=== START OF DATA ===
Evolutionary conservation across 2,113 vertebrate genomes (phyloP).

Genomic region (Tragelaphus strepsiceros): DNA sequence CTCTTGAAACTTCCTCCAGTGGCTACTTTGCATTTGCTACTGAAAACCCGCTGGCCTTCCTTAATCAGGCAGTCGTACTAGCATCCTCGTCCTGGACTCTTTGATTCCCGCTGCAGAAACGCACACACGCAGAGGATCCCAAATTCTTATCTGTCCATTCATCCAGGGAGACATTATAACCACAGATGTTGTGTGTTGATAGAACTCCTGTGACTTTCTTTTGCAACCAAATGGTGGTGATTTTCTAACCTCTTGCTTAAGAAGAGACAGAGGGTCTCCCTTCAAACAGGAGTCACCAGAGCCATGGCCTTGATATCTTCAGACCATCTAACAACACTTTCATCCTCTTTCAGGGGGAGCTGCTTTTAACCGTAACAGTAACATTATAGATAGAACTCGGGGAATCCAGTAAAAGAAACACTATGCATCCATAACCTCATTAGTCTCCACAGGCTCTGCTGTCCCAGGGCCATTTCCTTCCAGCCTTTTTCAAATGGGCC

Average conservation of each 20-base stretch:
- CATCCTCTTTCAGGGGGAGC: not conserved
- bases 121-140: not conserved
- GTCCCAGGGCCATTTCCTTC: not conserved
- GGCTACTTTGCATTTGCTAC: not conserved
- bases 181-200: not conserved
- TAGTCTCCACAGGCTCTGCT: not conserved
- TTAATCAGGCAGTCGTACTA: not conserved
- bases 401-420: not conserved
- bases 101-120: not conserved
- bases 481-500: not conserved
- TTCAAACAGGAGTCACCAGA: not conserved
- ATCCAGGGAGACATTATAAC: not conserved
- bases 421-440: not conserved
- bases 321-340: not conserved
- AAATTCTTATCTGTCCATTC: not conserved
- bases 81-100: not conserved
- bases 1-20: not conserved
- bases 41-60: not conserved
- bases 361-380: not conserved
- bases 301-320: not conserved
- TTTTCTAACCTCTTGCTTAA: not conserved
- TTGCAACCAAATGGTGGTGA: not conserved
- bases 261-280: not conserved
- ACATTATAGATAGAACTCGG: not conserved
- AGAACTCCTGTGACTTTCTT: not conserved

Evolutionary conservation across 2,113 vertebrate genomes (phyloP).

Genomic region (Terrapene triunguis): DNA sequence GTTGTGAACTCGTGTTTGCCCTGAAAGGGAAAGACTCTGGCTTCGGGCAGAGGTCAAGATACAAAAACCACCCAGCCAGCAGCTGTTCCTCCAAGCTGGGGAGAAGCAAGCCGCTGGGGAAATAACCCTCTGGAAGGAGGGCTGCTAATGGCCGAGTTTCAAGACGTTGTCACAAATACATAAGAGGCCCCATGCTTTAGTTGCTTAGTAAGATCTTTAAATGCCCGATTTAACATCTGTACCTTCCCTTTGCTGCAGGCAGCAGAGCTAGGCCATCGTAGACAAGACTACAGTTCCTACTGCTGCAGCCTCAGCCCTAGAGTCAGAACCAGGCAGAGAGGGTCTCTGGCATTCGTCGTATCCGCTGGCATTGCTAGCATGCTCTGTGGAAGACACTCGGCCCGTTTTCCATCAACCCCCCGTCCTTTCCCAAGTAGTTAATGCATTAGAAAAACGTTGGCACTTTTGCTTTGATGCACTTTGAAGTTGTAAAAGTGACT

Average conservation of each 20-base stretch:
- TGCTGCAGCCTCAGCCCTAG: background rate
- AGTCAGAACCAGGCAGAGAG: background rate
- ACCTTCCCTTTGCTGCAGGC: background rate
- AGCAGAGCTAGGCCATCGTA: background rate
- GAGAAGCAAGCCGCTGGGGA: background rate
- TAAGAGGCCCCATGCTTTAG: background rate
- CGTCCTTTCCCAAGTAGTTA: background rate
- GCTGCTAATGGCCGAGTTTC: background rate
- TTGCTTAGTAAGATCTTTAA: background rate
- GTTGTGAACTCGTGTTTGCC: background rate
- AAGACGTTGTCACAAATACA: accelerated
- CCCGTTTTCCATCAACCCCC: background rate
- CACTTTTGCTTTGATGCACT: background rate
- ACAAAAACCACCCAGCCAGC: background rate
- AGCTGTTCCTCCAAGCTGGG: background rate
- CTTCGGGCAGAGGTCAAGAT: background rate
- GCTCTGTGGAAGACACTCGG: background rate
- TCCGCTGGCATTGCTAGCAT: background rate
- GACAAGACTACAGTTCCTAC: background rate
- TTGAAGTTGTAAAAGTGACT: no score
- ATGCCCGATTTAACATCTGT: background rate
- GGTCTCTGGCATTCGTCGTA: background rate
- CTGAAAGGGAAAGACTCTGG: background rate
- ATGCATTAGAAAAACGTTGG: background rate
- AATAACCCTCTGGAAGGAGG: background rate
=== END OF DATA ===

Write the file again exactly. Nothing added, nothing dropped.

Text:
Evolutionary conservation across 2,113 vertebrate genomes (phyloP).

Genomic region (Tragelaphus strepsiceros): DNA sequence CTCTTGAAACTTCCTCCAGTGGCTACTTTGCATTTGCTACTGAAAACCCGCTGGCCTTCCTTAATCAGGCAGTCGTACTAGCATCCTCGTCCTGGACTCTTTGATTCCCGCTGCAGAAACGCACACACGCAGAGGATCCCAAATTCTTATCTGTCCATTCATCCAGGGAGACATTATAACCACAGATGTTGTGTGTTGATAGAACTCCTGTGACTTTCTTTTGCAACCAAATGGTGGTGATTTTCTAACCTCTTGCTTAAGAAGAGACAGAGGGTCTCCCTTCAAACAGGAGTCACCAGAGCCATGGCCTTGATATCTTCAGACCATCTAACAACACTTTCATCCTCTTTCAGGGGGAGCTGCTTTTAACCGTAACAGTAACATTATAGATAGAACTCGGGGAATCCAGTAAAAGAAACACTATGCATCCATAACCTCATTAGTCTCCACAGGCTCTGCTGTCCCAGGGCCATTTCCTTCCAGCCTTTTTCAAATGGGCC

Average conservation of each 20-base stretch:
- CATCCTCTTTCAGGGGGAGC: not conserved
- bases 121-140: not conserved
- GTCCCAGGGCCATTTCCTTC: not conserved
- GGCTACTTTGCATTTGCTAC: not conserved
- bases 181-200: not conserved
- TAGTCTCCACAGGCTCTGCT: not conserved
- TTAATCAGGCAGTCGTACTA: not conserved
- bases 401-420: not conserved
- bases 101-120: not conserved
- bases 481-500: not conserved
- TTCAAACAGGAGTCACCAGA: not conserved
- ATCCAGGGAGACATTATAAC: not conserved
- bases 421-440: not conserved
- bases 321-340: not conserved
- AAATTCTTATCTGTCCATTC: not conserved
- bases 81-100: not conserved
- bases 1-20: not conserved
- bases 41-60: not conserved
- bases 361-380: not conserved
- bases 301-320: not conserved
- TTTTCTAACCTCTTGCTTAA: not conserved
- TTGCAACCAAATGGTGGTGA: not conserved
- bases 261-280: not conserved
- ACATTATAGATAGAACTCGG: not conserved
- AGAACTCCTGTGACTTTCTT: not conserved

Evolutionary conservation across 2,113 vertebrate genomes (phyloP).

Genomic region (Terrapene triunguis): DNA sequence GTTGTGAACTCGTGTTTGCCCTGAAAGGGAAAGACTCTGGCTTCGGGCAGAGGTCAAGATACAAAAACCACCCAGCCAGCAGCTGTTCCTCCAAGCTGGGGAGAAGCAAGCCGCTGGGGAAATAACCCTCTGGAAGGAGGGCTGCTAATGGCCGAGTTTCAAGACGTTGTCACAAATACATAAGAGGCCCCATGCTTTAGTTGCTTAGTAAGATCTTTAAATGCCCGATTTAACATCTGTACCTTCCCTTTGCTGCAGGCAGCAGAGCTAGGCCATCGTAGACAAGACTACAGTTCCTACTGCTGCAGCCTCAGCCCTAGAGTCAGAACCAGGCAGAGAGGGTCTCTGGCATTCGTCGTATCCGCTGGCATTGCTAGCATGCTCTGTGGAAGACACTCGGCCCGTTTTCCATCAACCCCCCGTCCTTTCCCAAGTAGTTAATGCATTAGAAAAACGTTGGCACTTTTGCTTTGATGCACTTTGAAGTTGTAAAAGTGACT

Average conservation of each 20-base stretch:
- TGCTGCAGCCTCAGCCCTAG: background rate
- AGTCAGAACCAGGCAGAGAG: background rate
- ACCTTCCCTTTGCTGCAGGC: background rate
- AGCAGAGCTAGGCCATCGTA: background rate
- GAGAAGCAAGCCGCTGGGGA: background rate
- TAAGAGGCCCCATGCTTTAG: background rate
- CGTCCTTTCCCAAGTAGTTA: background rate
- GCTGCTAATGGCCGAGTTTC: background rate
- TTGCTTAGTAAGATCTTTAA: background rate
- GTTGTGAACTCGTGTTTGCC: background rate
- AAGACGTTGTCACAAATACA: accelerated
- CCCGTTTTCCATCAACCCCC: background rate
- CACTTTTGCTTTGATGCACT: background rate
- ACAAAAACCACCCAGCCAGC: background rate
- AGCTGTTCCTCCAAGCTGGG: background rate
- CTTCGGGCAGAGGTCAAGAT: background rate
- GCTCTGTGGAAGACACTCGG: background rate
- TCCGCTGGCATTGCTAGCAT: background rate
- GACAAGACTACAGTTCCTAC: background rate
- TTGAAGTTGTAAAAGTGACT: no score
- ATGCCCGATTTAACATCTGT: background rate
- GGTCTCTGGCATTCGTCGTA: background rate
- CTGAAAGGGAAAGACTCTGG: background rate
- ATGCATTAGAAAAACGTTGG: background rate
- AATAACCCTCTGGAAGGAGG: background rate